How can you defend them?  

lawyerdude2000 55M
64 posts
5/6/2005 7:39 am

Last Read:
3/5/2006 9:27 pm

How can you defend them?


I have just finished up a case representing a man who was convicted of aggravated sexual abuse of a child. He was sent to prison for a minimum of 10 years, although he will probably die before then (he was 81 years old). I have heard other attorneys say that they will not represent clients with that kind of charge, and I have also had friends and students ask me how I can do that?

As a father of five kids (yeah, this is Utah), I certainly am not in favor of sexual predators going after our kids. However, I am passionate about the Constitution of the United States. I truly believe that everyone, no matter how awful or loathsome the crime they are accused of, deserve due process. Hence, in my mind, I am defending the Constitution. Hence, whether it be a child molester or a terrorist, I defend them with the same passion as I do someone charged with theft or DUI or drug possession.

I am passionate about a LOT of things, but due process and constitutional rights are two things that top that list (as well as pleasing my partner!)...

Another blog later. Tom out.

wyvernrose 38F
3895 posts
5/6/2005 8:34 am

Hi tom, I agree entirely, and with the frequency of false allegations today it is very necessary, too often such allegations are made in order to get even, or simply remove someone from the life of a child for other less than noble reasons...

I agree I don't want them walking the streets, if the charges are real, and the offence was commited then a case can be made which even you wont be able to defend against, been there done it I supported my mother as we put together a 30 year old case to have him locked up, the disappointment is the effort put in to only see them imprisoned for such a heinous crime as and incest for 3 years, with a non parole period of 2 years 3 months.....what the law couldn't do, God has, from the time of his conviction Dementia has trapped him where the law could not....

WyvernRose


vegas_sinner04 30F

5/6/2005 8:42 am

everyone does have the right to a fair trial. i don't know if i could defend a sexual predator but i guess that's why i'm not a lawyer.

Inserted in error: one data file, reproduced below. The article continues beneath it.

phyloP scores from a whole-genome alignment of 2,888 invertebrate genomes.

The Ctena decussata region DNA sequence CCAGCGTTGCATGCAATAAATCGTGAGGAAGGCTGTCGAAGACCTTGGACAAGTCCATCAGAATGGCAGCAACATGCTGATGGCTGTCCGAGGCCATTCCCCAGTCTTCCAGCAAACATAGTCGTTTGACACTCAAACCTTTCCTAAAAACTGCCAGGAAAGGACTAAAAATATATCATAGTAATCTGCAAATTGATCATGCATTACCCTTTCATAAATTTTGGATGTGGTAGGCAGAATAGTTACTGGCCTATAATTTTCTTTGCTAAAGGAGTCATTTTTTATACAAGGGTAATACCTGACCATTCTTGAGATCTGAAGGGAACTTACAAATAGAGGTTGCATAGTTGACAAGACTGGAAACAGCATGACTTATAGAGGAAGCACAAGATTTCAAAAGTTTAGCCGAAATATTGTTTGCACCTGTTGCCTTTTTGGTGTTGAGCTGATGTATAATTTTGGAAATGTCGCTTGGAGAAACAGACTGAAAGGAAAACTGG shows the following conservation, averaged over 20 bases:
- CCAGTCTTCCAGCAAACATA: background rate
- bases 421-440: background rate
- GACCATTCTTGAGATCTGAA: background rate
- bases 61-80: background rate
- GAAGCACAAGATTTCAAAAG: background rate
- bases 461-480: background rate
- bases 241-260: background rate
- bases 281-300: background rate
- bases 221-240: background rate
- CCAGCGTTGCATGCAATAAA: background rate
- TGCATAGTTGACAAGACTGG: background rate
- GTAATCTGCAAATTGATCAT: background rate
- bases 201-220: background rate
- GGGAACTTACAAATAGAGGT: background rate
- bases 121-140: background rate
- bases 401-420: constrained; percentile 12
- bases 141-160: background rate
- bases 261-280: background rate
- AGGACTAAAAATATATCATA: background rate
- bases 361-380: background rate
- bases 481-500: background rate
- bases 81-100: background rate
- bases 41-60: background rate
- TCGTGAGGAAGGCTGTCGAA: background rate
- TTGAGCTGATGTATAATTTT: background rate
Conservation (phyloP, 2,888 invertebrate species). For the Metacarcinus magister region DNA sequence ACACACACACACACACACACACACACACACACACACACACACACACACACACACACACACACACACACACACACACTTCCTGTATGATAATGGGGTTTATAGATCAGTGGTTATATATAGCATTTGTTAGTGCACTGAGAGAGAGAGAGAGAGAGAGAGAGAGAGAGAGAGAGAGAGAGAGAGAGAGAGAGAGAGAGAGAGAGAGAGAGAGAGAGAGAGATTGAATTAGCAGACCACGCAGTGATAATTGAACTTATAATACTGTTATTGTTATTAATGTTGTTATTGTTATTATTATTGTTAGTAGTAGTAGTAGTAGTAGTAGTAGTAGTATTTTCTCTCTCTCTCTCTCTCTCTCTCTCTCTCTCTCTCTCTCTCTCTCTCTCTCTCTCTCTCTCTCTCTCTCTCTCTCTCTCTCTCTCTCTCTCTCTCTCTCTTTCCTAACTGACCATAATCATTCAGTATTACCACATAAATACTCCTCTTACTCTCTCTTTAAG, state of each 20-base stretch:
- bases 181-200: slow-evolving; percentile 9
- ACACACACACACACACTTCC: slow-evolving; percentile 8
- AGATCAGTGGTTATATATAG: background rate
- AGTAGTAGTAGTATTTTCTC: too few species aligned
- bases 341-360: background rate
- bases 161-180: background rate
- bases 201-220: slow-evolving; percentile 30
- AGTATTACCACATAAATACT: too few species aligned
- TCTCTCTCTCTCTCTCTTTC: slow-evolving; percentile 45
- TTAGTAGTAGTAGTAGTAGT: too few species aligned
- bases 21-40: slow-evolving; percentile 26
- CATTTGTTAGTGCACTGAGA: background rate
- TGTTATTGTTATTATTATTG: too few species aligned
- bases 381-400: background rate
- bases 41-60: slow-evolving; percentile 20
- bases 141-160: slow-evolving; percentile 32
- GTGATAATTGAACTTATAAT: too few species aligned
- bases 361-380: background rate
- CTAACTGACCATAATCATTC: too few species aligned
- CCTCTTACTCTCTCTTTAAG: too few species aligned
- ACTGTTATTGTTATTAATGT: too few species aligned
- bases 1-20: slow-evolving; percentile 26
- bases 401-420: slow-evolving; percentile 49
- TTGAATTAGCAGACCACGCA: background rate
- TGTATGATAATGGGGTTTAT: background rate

NatchuralGuy 63M

5/6/2005 9:09 am

So you would have felt the Constitution of the United States would have been best served had the jury been composed of morons who would have voted to acquit? Does "due process" mean a fair trial or does it mean "getting the client off" no matter how you have to do it?


lawyerdude2000 55M

5/8/2005 11:33 am

Natchural Guy: I thought I was pretty clear about this, but I get that I could be clearer: due process means the process works. I am not going to be ABLE to get a jury full of morons, even if I wanted that (which I do not). Due Process does not mean get the client off no matter how I do it. Due Process means that the law works for ALL of us, and that we have nothing to fear from the process. It means being a professional. If I see errors in the prosecution's case, I will definitely point them out, or if my client's rights were violated. But that does not mean that I will do anything underhanded or unethical in representing my client.


bbwredhead71 45F
58 posts
5/10/2005 9:14 pm

wow, what happened to innocent till proven quilty? What if the guy turned out to be innocent? What then? Everyone deserves a fair trial, and for that to happen, someone has to represent them. I completly understand your point.


lawyerdude2000 55M

5/11/2005 7:07 am

You make a good point, bbwredhead71! Our country was founded on the idea that it is better to let 12 guilty people go free than to put 1 innocent person away. Many of the presumptions that are made in the criminal justice system are predicated on that ideal.


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